Friday, 13 May 2016

The Catholic Church Alone. The One True Church of Christ. Part 63.

SIX VOLUMES IN ONE
BY THE DISTINGUISHED EXPONENTS OF CATHOLICISM
REV. HENRY DODRIDGE, D. D.
REV. HENRY EDWARD MANNING, D. D.
REV. F. LEWIS, of Granada
REV. STEPHEN KEENAN
REV. BERNARD VAUGHAN, S. J.
REV. THOMAS N. BURKE, O. P.


Q. Have you any thing more to allege for proof of the sacrifice of the mass ?

A. Yes; we have the words of the institution, as they are related by St. Luke, xxii. 19, 20. This is my body which is given for you. This cup is the New Testament in my blood, which (cup) is shed for you. Now, since we really believe by the words of consecration, that the bread and wine are truly changed into the body and blood of Christ; and consequently, that our victim, which for us was immolated upon the cross, is in the mass exhibited, and presented to God. The mass therefore is properly an offering or sacrifice; and it is also a propitiatory sacrifice; for if the cup, viz.: The blood of Christ be shed for us, that is, for our sins, it must needs be propitiatory, at least by applying to us the fruit of the bloody sacrifice of the cross.

Q. But what need was there of the sacrifice of the mass, since we were fully redeemed by the sacrifice of the cross?

A. First, that we might have in the sacrifice of the mass, a standing memorial of the death of Christ. Secondly, that by the sacrifice of the mass the fruit of his death might daily be applied to our souls. Thirdly, that his children might have, until the end of the world, an external sacrifice, in which they might join together in the outward worship of religion; as the servants of God had always done, from the beginning of the world. Fourthly, that in and by this sacrifice they might unite themselves daily with their high priest and victim Christ Jesus; and daily answer the four ends of sacrifice.

Q. What effects has the eucharist as a sacrifice?

A. The council of Trent (Sess. xxii. Can. iii.) has defined that it is more than a sacrifice of praise, or a mere commemoration of Christ's passion, and that it is latreuticum, that is to say, by it we give to God divine honor; eucharisticum, that is, by it we give thanks to God, for his benefits and mercies bestowed upon us ; propitiatorium, that is, by it we obtain pardon and remission of our sins; impetratorium, that is, by it we obtain new graces and blessings.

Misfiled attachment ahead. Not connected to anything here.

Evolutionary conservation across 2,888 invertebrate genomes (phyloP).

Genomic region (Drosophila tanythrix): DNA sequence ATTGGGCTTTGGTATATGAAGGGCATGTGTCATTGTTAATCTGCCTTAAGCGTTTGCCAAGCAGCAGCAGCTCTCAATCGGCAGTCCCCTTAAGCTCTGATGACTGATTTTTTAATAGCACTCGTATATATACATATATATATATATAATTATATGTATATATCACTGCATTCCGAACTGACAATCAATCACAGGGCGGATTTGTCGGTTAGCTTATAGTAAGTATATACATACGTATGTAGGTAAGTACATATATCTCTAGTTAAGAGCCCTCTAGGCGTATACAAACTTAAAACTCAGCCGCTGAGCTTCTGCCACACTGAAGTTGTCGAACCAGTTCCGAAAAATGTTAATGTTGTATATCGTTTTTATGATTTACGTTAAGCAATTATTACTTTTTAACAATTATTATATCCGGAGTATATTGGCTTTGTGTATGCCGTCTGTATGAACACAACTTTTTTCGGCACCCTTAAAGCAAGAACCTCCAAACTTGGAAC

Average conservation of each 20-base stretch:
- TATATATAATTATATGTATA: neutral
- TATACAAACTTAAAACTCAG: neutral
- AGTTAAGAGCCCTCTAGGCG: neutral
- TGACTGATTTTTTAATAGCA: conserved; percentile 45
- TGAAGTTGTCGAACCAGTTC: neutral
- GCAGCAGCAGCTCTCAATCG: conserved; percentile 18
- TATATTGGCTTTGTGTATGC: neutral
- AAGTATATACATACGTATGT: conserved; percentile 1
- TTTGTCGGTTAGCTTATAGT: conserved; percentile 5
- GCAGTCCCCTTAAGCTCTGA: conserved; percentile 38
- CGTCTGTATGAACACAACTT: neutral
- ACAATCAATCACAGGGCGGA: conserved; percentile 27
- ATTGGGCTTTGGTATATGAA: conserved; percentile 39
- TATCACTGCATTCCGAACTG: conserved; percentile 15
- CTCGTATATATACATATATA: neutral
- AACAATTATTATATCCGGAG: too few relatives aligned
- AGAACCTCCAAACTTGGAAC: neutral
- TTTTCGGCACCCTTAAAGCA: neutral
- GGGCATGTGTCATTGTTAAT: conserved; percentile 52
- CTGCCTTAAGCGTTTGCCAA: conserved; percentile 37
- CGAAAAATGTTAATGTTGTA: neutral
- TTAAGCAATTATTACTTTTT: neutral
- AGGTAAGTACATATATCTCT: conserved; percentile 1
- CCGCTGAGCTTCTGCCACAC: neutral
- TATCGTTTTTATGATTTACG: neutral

Q. Does it remit sin, or the pain due to sin, by way of satisfaction?

A. It is propitiatory, and satisfactory, by virtue of the divine institution; as to pain, both in this world, and purgatory, when it is applied with due dispositions, and according to the intention of the Church, it being the best of satisfactory or good works.

Q. Is the mass of a wicked priest, as valuable as that of a just one?

A. It has the same effect absolutely, because a wicked man offers in the person of Christ and the Church; yet the private devotion of the good priest may add to the efficacy in other respects.

Q. For whom is mass offered ?

A. For all the faithful both living and dead, as also for all infidels, heretics, etc., that they may be converted ; yet, their particular names are not to be mentioned in the mass.

Q. What advantage is the sacrifice of the mass to the living and the dead ?

A. It procures to the living the merits and the fruit of the sacrifice of the cross, that is, the grace we stand in need of, especially to those for whom it is said, and those who assist devoutly at it. As to the dead, it lessens their pains in purgatory, and hastens their deliverance out of it.

Q. What means all the ceremonies of the mass, and how can additions be made to the sacrifice instituted by Christ ?

A. They have a spiritual meaning and are instructive: they are added, some by Christ himself, others by the Apostles, others since by the Church, but are not essential, yet they cannot be omitted without a great sin. We shall explain these ceremonies hereafter.

Q. How ought persons to hear mass, and with what affection ?

A. With great respect, devotion and attention, Jeremiah xviii. 10, and with that affection for which sacrifices were instituted, that is, with a devout acknowledgment of our duty to God; with an earnest desire to appease the wrath of God, which we have deserved for our sins; and also with thanksgiving to our blessed Saviour, that he has vouchsafed to leave to his Church his own precious body and blood, as a pledge of his love, to be offered up to his eternal Father by us, in testimony of the aforesaid acknowledgement, and as a means to appease his deserved anger.